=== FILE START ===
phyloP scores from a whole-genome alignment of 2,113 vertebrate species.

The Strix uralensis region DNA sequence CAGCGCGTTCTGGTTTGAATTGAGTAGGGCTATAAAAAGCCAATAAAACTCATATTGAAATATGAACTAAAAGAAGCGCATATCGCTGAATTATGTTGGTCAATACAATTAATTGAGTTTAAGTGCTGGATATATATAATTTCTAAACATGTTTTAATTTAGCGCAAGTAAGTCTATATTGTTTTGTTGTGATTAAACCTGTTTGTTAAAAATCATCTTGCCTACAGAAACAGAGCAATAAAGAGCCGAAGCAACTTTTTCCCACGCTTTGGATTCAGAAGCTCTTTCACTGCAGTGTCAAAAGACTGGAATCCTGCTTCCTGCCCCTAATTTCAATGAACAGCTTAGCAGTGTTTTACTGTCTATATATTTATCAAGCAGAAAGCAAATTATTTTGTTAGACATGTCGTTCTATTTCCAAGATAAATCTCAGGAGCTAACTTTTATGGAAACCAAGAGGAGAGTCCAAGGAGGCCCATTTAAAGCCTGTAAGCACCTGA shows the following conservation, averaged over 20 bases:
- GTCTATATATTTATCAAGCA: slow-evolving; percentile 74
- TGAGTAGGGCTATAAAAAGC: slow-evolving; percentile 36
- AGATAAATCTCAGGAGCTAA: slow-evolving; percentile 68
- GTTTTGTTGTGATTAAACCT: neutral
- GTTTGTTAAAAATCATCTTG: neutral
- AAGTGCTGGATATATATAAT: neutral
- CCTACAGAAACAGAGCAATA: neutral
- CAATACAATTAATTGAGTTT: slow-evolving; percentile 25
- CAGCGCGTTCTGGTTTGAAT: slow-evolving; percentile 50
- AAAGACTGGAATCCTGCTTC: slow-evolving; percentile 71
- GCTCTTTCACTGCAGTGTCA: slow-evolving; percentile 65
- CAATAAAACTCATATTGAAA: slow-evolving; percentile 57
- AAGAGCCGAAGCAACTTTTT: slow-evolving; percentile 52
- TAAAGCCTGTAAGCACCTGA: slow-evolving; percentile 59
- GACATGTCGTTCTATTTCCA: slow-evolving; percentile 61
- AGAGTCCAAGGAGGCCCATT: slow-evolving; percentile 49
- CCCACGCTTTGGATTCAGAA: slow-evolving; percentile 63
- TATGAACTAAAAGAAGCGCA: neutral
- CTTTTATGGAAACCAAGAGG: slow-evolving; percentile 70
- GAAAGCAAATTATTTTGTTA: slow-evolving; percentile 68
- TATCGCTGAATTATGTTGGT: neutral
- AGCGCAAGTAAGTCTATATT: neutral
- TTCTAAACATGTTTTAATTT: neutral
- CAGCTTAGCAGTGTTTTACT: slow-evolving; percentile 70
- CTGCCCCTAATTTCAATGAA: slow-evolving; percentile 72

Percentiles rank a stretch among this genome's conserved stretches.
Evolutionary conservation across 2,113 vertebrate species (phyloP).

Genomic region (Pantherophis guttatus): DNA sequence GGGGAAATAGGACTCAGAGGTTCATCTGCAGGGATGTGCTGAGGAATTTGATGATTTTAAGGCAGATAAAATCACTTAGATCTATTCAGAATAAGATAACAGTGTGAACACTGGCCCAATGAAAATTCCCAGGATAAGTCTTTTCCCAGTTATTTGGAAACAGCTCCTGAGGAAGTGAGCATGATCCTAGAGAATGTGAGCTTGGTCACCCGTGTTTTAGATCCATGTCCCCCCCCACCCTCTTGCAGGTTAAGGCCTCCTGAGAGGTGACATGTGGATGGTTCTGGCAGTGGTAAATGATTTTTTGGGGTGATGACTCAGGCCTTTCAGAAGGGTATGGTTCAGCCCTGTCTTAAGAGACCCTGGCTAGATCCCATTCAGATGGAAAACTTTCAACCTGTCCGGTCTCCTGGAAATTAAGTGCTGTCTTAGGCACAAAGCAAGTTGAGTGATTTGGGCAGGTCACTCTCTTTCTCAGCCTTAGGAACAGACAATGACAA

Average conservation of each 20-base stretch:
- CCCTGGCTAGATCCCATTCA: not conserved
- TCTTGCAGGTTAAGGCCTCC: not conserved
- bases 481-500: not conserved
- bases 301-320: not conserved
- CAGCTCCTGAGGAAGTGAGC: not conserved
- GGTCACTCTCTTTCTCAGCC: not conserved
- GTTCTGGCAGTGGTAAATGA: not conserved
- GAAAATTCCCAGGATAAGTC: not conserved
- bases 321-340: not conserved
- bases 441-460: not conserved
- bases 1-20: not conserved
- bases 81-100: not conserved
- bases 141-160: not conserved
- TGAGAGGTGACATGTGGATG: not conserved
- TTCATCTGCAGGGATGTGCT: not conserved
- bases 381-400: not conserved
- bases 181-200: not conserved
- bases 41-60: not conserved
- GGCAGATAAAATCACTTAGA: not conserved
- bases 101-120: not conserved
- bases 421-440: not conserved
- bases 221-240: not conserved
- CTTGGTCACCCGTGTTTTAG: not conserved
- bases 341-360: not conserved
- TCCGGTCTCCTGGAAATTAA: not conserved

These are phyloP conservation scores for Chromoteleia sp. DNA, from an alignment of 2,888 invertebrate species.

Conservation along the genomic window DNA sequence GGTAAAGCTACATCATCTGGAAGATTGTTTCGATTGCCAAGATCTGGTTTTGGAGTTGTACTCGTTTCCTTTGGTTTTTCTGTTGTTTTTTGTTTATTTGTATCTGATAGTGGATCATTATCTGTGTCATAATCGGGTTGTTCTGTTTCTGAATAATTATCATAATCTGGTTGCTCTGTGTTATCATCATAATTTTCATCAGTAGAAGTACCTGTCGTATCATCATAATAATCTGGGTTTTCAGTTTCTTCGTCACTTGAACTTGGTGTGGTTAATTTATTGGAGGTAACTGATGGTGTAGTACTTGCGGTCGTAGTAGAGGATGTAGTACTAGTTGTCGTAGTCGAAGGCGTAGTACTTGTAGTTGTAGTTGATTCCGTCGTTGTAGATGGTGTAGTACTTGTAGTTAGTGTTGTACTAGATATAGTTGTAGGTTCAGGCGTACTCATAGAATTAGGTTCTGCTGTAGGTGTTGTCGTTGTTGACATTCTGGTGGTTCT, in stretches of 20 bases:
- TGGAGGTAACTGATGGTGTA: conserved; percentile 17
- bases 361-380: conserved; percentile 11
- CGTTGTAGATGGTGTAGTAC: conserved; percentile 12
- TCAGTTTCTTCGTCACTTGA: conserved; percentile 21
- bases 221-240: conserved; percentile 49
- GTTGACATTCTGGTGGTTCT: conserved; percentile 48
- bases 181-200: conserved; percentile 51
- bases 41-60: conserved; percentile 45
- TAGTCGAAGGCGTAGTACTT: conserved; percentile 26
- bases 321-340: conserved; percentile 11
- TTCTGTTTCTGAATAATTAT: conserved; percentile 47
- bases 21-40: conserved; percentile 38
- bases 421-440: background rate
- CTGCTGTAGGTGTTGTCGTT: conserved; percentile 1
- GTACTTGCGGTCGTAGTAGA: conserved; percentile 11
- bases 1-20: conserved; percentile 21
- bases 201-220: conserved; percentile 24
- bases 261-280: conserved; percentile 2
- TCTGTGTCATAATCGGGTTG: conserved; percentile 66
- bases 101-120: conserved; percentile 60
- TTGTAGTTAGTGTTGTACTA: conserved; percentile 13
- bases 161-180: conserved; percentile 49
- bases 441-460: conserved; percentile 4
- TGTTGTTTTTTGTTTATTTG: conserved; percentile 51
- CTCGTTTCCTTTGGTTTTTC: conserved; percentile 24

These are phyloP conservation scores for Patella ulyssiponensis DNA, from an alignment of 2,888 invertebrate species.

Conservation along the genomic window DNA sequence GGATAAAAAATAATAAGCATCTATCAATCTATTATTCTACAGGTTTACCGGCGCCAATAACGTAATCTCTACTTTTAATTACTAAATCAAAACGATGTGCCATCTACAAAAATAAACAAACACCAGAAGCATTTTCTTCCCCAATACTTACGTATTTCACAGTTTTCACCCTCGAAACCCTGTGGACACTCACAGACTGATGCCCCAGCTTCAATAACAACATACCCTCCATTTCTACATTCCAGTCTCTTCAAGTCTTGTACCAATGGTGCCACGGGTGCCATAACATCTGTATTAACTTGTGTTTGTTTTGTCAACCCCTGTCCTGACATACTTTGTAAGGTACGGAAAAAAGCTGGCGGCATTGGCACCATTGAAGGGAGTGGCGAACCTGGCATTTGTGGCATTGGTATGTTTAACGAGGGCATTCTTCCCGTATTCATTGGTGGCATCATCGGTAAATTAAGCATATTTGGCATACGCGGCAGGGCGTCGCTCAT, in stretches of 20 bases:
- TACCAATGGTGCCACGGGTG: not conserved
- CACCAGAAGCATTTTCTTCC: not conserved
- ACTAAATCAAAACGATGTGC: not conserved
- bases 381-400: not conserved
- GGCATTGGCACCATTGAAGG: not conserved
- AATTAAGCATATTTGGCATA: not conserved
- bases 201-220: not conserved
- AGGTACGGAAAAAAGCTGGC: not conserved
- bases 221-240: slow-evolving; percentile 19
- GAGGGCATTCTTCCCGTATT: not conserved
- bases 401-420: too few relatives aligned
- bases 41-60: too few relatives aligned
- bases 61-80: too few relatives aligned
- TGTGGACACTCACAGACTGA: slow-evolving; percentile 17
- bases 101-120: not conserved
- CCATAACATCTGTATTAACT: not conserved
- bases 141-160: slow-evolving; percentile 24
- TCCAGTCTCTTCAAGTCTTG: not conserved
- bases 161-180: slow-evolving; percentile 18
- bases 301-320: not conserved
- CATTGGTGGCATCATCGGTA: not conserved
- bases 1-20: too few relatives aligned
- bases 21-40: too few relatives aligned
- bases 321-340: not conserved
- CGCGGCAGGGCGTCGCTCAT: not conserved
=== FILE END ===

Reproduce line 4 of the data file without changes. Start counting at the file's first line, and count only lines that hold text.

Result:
- TGAGTAGGGCTATAAAAAGC: slow-evolving; percentile 36